IN THE MOUNTAINS OF FIRE

by

Dolores J. Nurss


Volume V: Sharing Insanity


Chapter 52

No Time for Subtlety


Tuesday, December 8, 2708

(No more subtlety.  I can’t afford that anymore—The Lumne Boys saw to that.)

Nothing subtle about this night’s work.  The guard died quickly enough—he barely had time to squeak, let alone rip out an army-rousing scream the way I’d feared—but we can make it look like he took a long time about it, praying that I’d hurry and release his soul to Hell.

(The hour of Hell must arrive, whether I feel ready or not.  He has waited a long time for this, living and living and dead.) I can do that much, simulate more evil than I’ve got the guts for yet.  Speaking of which, don’t they look wicked, draped from branch to branch like that?  They do send a message, don’t they?

(The message has gone out.  We must do it on the 13th of the month, on Sunday—desecrate the moribund religion to rip wide the rift.  My shivers, my doubts, don’t matter anymore—this is bigger than me.  Who cares what I think?)

  No, take the entrails down again; I’ve got a better idea.  Although the traces of blood left up there afterwards do still add a touch, suggestive of wild spurting mayhem.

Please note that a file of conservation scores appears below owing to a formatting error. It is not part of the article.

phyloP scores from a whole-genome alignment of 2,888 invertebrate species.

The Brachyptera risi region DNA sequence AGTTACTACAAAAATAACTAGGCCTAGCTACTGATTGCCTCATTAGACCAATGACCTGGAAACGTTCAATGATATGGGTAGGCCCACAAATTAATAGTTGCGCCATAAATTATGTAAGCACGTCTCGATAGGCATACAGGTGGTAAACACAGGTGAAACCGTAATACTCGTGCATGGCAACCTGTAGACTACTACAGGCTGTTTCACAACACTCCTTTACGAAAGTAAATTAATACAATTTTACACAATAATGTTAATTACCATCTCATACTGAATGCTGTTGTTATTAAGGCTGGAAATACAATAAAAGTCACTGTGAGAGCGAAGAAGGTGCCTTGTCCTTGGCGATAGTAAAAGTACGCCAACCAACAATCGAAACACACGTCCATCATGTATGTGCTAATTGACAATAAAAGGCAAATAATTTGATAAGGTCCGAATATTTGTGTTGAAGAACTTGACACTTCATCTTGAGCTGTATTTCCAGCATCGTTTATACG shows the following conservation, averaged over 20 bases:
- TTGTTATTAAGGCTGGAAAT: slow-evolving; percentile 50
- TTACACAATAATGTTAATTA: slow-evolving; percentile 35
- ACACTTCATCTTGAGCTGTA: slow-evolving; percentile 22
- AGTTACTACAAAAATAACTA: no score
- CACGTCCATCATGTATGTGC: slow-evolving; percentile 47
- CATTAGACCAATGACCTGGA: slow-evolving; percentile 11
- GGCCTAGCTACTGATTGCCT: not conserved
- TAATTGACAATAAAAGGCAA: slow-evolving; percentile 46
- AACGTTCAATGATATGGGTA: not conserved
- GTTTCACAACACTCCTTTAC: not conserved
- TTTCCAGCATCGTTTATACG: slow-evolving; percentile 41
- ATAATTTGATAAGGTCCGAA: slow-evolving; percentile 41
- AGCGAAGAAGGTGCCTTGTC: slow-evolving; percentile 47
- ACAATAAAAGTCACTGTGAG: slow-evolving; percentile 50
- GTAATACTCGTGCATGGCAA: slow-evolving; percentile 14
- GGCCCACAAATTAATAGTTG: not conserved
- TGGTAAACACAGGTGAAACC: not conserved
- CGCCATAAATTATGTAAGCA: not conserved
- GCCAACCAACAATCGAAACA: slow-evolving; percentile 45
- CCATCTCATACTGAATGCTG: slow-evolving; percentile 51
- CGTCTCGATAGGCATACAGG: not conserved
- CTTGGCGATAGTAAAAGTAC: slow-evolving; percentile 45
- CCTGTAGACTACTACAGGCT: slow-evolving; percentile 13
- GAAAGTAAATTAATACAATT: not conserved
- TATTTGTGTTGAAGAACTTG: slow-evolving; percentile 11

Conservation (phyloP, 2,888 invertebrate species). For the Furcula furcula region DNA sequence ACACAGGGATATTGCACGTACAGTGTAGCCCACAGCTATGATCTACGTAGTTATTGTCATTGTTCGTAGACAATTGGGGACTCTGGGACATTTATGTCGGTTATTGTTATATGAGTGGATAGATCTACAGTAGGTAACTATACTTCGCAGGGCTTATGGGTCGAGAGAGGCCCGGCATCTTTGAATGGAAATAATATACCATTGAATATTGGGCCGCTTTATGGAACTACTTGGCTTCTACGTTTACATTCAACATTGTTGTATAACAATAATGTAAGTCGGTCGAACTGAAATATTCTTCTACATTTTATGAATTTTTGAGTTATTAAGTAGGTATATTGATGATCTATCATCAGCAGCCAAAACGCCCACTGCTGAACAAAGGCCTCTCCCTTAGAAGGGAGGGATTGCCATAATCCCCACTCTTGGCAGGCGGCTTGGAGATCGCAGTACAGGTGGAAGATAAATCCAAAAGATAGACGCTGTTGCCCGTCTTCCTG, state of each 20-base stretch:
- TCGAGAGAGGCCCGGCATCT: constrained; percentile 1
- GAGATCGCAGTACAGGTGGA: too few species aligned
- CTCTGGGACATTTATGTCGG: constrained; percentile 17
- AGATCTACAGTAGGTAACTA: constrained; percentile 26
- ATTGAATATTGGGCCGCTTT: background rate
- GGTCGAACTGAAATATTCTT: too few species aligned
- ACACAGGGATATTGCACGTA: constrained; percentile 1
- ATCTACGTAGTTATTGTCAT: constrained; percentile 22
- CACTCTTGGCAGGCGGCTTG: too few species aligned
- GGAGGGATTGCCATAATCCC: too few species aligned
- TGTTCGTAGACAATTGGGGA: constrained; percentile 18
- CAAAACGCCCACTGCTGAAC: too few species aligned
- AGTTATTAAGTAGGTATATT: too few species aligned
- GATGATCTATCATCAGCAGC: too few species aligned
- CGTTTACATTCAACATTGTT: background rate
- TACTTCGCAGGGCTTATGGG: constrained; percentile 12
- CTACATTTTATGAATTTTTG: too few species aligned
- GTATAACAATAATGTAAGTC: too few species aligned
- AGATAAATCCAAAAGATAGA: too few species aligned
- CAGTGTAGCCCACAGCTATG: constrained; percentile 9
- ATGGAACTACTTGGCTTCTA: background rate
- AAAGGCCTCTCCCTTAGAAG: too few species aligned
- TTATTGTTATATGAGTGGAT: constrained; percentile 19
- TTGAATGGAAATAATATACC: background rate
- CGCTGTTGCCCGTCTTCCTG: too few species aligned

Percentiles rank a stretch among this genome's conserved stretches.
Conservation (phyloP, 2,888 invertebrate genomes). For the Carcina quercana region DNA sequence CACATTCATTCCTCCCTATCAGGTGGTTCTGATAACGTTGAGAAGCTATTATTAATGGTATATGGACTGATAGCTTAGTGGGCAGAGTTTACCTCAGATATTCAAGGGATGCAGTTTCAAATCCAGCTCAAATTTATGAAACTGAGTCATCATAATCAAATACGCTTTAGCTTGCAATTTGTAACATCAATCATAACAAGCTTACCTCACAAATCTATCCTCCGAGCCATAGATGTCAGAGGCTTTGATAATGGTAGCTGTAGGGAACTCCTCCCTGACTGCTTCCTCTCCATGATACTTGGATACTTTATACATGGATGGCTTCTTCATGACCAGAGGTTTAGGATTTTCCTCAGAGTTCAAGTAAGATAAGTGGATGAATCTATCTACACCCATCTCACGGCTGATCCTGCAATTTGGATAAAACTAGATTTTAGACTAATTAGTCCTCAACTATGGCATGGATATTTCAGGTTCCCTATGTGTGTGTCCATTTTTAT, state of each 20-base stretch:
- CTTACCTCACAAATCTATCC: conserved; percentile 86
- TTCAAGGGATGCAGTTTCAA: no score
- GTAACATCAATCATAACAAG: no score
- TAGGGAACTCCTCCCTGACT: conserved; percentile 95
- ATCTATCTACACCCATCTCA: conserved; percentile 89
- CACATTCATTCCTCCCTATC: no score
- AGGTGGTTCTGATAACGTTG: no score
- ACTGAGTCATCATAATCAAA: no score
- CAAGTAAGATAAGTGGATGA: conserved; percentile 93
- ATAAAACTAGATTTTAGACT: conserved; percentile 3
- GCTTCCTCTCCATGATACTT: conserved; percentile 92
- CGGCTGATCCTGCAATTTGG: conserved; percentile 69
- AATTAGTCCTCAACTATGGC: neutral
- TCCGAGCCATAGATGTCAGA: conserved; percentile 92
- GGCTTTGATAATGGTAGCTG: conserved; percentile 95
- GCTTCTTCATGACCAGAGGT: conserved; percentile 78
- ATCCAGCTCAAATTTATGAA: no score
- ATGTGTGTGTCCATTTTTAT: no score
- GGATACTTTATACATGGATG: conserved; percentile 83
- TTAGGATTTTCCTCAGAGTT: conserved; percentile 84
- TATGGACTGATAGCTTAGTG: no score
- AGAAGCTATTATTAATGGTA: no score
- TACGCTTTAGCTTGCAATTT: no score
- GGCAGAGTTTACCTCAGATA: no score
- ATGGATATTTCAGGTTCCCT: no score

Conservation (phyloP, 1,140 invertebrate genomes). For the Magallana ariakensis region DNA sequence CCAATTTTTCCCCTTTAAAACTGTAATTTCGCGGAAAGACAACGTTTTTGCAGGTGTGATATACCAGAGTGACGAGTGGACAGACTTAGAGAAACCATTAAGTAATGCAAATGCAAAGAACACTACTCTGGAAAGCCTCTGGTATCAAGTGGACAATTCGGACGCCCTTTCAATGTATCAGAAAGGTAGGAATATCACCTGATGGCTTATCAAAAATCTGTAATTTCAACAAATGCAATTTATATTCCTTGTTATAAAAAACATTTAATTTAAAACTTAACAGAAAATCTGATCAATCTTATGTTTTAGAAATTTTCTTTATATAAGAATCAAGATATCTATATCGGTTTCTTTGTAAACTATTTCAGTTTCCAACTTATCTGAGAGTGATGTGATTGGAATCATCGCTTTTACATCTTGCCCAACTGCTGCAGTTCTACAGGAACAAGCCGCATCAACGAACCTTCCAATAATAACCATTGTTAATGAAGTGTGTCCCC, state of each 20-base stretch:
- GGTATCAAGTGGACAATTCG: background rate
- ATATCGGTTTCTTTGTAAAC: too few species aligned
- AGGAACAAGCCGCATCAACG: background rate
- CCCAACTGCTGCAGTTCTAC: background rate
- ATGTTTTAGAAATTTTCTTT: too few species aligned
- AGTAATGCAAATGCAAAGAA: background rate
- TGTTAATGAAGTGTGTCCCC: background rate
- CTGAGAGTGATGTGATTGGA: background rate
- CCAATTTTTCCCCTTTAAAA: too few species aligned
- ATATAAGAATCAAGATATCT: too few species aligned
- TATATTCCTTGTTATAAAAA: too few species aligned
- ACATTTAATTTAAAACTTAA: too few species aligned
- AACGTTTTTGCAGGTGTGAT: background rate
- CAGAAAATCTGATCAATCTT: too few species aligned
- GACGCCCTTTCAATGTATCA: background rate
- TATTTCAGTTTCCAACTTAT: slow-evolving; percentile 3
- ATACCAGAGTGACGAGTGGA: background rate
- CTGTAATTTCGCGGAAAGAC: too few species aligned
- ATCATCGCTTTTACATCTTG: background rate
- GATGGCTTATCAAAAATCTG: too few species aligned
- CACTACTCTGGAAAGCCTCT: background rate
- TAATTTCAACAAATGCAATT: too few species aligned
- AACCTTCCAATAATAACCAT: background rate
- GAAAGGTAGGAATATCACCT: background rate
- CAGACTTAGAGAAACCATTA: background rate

Here we go, drag his body in the dirt like he crawled a ways, trying to make it back to camp, slowly unraveling as he went.  Put grass in his mouth like he chewed the turf.  Drive his fingernails into the ground and get the soil under them like he clawed his way.  The silence in the night will only make it more horrible; they won’t know that I only cut his vocal chords after the fact.  They won’t find any forensic scientists out here to tell them the real order of events; they wouldn’t wait around for his investigation even if they could.

(They all know their roles, my Changewright disciples.  At each psychosensitive point about the campus, they will make their sacrifices.   Animals for them, rats and chickens and such, lest they lose their nerve, but it makes good practice, he says, for bigger things.